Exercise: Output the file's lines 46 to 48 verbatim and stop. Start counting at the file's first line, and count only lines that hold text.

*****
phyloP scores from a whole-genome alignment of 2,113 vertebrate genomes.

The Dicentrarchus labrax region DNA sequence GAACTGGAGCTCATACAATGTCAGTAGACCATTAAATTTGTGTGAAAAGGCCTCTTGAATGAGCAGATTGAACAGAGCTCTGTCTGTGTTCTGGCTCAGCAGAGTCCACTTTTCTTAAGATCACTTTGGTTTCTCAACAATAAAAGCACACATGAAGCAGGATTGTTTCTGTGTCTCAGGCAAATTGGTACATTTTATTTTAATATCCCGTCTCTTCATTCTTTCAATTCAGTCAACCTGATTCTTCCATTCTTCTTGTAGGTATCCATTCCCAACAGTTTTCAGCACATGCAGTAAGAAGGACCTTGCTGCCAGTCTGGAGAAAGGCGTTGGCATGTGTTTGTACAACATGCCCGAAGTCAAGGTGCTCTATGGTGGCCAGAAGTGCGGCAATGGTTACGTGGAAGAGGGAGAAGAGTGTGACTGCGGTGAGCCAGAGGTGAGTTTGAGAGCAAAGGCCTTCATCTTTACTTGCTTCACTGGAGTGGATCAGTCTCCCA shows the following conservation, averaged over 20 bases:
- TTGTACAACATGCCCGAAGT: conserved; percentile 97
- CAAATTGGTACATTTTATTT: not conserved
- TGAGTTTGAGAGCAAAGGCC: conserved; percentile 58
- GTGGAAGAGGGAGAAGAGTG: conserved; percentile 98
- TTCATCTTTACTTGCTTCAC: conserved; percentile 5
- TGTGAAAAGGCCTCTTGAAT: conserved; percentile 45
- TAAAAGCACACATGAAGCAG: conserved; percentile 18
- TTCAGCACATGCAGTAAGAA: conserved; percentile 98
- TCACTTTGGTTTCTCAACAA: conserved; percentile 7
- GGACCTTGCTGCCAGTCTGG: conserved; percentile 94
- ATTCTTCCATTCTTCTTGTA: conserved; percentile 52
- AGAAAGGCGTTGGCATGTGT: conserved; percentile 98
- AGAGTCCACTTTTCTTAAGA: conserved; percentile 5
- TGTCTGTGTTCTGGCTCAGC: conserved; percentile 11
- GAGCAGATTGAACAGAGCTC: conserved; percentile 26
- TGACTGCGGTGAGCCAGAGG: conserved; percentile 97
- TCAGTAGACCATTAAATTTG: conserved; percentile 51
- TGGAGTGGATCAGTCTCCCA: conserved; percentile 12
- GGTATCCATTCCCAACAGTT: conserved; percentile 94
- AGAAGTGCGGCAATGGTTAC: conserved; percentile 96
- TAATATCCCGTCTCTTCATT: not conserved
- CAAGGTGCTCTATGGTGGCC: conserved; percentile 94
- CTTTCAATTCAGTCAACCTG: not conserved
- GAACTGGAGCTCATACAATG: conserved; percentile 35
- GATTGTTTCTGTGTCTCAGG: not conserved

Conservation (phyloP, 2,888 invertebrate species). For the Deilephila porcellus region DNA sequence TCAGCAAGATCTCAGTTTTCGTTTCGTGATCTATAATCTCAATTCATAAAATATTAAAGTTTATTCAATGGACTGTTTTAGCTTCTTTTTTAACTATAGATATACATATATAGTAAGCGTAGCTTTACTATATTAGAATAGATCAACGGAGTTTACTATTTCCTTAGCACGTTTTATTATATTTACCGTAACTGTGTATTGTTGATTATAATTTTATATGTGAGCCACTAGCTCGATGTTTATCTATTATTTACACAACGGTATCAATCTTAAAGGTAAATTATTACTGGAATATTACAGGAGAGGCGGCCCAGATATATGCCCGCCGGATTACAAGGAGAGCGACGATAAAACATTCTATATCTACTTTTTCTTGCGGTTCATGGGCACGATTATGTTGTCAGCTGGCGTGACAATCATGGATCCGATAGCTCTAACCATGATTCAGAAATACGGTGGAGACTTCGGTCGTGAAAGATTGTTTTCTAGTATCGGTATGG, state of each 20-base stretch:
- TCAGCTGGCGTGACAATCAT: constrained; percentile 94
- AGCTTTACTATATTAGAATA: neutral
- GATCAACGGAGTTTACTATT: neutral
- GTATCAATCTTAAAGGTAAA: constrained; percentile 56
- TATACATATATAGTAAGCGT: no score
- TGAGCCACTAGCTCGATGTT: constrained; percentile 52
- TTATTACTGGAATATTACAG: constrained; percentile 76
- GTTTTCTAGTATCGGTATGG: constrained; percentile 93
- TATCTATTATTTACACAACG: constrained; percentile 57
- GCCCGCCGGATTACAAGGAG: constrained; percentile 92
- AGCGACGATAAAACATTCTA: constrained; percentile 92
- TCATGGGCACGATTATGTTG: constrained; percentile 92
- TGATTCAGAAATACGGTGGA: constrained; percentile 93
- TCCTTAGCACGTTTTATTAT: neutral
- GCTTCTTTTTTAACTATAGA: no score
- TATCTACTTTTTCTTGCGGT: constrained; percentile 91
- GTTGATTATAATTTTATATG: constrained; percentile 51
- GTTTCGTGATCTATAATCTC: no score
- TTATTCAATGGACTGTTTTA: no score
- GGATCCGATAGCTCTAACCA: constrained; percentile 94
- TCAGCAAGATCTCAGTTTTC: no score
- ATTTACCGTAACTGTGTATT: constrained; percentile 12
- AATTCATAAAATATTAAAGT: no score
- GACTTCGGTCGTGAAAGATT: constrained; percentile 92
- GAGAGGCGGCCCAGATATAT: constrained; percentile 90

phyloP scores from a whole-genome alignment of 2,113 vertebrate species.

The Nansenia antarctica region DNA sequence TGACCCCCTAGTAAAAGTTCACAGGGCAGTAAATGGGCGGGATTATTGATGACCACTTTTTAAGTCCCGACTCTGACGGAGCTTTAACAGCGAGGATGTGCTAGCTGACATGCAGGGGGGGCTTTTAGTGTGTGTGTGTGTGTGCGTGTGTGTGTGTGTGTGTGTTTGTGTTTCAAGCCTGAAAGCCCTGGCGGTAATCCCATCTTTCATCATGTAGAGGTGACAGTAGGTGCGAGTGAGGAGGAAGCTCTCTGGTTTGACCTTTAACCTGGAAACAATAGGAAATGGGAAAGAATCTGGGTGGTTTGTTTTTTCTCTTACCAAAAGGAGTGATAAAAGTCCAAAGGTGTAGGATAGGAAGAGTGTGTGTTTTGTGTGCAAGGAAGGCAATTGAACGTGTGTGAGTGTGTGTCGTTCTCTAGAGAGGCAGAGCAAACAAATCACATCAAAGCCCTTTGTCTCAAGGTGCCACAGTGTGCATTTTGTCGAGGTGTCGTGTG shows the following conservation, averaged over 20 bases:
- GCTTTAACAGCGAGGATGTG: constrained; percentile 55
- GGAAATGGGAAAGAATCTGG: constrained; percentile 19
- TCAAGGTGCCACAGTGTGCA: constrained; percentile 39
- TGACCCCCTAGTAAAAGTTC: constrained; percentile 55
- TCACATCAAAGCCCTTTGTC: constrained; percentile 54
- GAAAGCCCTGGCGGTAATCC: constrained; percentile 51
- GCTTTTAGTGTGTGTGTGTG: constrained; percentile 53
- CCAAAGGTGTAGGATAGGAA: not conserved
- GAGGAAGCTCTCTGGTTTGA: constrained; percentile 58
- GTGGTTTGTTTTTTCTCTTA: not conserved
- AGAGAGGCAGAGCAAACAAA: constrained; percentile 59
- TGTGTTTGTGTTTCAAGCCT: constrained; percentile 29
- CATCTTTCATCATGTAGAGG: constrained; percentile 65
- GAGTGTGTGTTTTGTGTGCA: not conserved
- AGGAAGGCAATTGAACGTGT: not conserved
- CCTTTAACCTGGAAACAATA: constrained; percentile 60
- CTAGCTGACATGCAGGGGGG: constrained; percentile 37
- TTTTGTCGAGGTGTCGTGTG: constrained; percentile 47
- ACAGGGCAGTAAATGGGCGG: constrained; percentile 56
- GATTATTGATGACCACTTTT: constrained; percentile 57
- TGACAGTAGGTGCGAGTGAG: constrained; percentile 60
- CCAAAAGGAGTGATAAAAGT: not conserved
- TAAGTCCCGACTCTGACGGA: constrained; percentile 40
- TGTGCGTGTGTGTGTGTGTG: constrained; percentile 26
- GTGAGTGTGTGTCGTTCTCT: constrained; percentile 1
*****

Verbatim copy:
- GTTTCGTGATCTATAATCTC: no score
- TTATTCAATGGACTGTTTTA: no score
- GGATCCGATAGCTCTAACCA: constrained; percentile 94